The Food 4 Thought resource will help your students get more actively involved in fair trade — just like the kids at St Monica’s.
Fadi Elbarbar is the Social Justice Coordinator at St Monica’s in Epping, Victoria. Apart from being a star teacher and all round lovely guy, he also won the Fairtrade Australia & New Zealand’s Fairtrade Supporter of the Year Award last year for his work in leading St Monica’s to become a Fairtrade school!
Last month, Fadi shared his experiences of using Food 4 Thought — Oxfam Australia’s Geography education resource — with his entire Year 9 cohort (more than 250 students!) at the recent GTAV conference in Melbourne.
Today his guest blog recaps on his reflections, which we hope will inspire teachers to get creative and embed the Food 4 Thought resource into their curriculum.
For the past two years, the Year 9 students at St Monica’s College have been immersed in the world of fair trade and conscious consumerism through their Year 9 Geography classes. We’ve mainly done this through incursions, where the concept and benefits of fair trade were introduced to them.
However at the end of 2014, I discussed with the Humanities Coordinator how we could improve what we were doing — not only in how we could incorporate social justice further, but how we could get the students to be more actively involved in learning about fair trade, rather than being told about it.
So when I was introduced to the Food 4 Thought resource, for us, it was the perfect solution. In our first year, we introduced the resource as a total booklet for students, to complement our text book (Jacaranda’s Geography Alive 9) and incorporate those activities with what we already do at the appropriate times.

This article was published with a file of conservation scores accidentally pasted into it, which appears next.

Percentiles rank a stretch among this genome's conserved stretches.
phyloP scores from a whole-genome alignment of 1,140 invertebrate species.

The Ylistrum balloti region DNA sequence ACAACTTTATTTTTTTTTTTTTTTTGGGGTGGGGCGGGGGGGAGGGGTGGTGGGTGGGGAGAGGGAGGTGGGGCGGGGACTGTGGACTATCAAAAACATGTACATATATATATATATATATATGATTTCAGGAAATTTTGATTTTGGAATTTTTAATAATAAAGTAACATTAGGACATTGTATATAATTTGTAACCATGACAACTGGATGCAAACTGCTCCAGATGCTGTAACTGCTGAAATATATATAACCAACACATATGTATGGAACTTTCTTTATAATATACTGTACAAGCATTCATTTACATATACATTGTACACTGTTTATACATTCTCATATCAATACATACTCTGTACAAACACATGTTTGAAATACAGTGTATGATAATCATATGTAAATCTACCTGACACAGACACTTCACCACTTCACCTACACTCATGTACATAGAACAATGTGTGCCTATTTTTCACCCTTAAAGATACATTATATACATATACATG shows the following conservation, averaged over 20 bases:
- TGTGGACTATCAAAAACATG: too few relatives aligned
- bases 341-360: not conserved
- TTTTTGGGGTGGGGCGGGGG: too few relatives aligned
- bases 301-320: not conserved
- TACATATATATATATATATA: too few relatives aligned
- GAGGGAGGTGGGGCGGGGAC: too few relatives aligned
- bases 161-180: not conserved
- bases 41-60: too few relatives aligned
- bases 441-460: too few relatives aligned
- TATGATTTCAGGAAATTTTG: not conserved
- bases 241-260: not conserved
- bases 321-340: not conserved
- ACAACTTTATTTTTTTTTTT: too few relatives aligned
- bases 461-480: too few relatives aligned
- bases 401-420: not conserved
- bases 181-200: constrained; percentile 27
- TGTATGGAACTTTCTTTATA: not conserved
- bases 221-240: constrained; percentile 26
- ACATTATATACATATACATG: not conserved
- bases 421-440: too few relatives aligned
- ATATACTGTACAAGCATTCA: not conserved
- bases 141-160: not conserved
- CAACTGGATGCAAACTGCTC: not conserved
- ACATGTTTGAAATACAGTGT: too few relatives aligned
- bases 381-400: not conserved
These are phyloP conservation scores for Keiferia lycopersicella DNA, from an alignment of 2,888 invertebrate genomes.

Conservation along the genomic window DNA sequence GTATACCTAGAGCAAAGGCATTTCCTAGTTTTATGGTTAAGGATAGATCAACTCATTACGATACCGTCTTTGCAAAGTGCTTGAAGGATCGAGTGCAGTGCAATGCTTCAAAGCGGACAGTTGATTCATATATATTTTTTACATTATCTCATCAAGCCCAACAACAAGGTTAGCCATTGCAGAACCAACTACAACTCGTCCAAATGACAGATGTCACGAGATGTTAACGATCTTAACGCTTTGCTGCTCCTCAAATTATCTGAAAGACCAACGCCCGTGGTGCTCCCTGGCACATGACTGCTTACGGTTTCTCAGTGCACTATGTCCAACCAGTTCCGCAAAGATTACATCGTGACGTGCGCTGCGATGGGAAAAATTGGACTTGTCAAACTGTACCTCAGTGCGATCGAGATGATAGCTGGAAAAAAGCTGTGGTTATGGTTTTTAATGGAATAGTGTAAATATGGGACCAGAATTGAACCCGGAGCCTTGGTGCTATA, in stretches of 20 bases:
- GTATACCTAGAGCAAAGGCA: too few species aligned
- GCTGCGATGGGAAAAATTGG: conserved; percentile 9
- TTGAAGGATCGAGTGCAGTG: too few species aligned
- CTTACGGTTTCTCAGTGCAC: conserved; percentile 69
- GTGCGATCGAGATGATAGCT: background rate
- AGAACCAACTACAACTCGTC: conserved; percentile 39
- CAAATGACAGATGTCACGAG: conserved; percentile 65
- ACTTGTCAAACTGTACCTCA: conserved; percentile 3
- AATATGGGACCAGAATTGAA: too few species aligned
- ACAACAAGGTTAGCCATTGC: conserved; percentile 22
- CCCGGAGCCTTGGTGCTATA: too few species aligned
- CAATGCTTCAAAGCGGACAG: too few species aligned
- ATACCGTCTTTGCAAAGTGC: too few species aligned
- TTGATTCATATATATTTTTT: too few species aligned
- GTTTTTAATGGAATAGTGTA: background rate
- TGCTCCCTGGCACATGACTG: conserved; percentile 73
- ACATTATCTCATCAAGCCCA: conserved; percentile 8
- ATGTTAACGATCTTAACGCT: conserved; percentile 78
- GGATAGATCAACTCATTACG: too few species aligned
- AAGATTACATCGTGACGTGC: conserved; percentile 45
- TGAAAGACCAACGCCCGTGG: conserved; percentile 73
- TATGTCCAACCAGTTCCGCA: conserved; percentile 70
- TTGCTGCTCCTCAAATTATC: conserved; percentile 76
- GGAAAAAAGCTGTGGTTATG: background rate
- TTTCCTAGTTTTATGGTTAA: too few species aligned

When it was time to look at solutions for food security, we organised guest speakers from various organisations to come and speak about what fair trade is and how it helps their company help others.
We had eight different speakers come throughout Fairtrade Fortnight to speak to the students. Students from different classes then compared what they’d learnt from the different guest speakers, which was an effective way of deepening and reflecting on their experiences.
We also switched up the final activity of Food 4 Thought — What can WE do to improve food security? — to tailor it to our school’s focus and context. Instead of creating a variety of community campaigns on food security, the students’ final action was to write letters to organisations that have no Fairtrade certifications and asked them to think about doing so, explaining the benefits in regards to what they had learnt. This was also used as their assessment piece.
The Food 4 Thought resource was an excellent companion resource to the work that we do, as it really broadened their knowledge, inspired them to act and brought their learning into the real world, rather than relying on the textbook. It’s been extremely successful for us, and we look forward to using it again next year.
Fadi’s top 3 tips for teachers using Food 4 Thought for the first time:
1. Familiarise yourself with the plethora of online tools available to you with this resource from a student’s perspective. It’s designed for online use and students get so much out of it that way.
2. Link it to your textbook: We use Geography Alive 9 (Jacaranda Plus), and it links really well. For example:
• GA9 Chapter 1 matches with F4T Which Biomes are able to produce food
• GA9 Chapters 2-3 matches with F4T Major Challenges to Food Production – Climate Change, and Major Challenges to Food Production – Land Use
• GA9 Chapters 5 & 8 matches with F4T How Can Food Security be Achieved in the Future, and What can WE do to improve food security?
3. Food 4 Thought has excellent additional extension activities for students who are advanced and looking to be challenged. However it lacks activities that are easily modified for those who are really struggling. This is where having close links to the textbook really helps.
Oxfam has more ways to learn about Food Security in Term 4 – hold a Hunger Banquet for an experiential activity that explores global hunger and what young people can do to help create a world where everyone has enough to eat. Register to download our free Hunger Banquets resources online.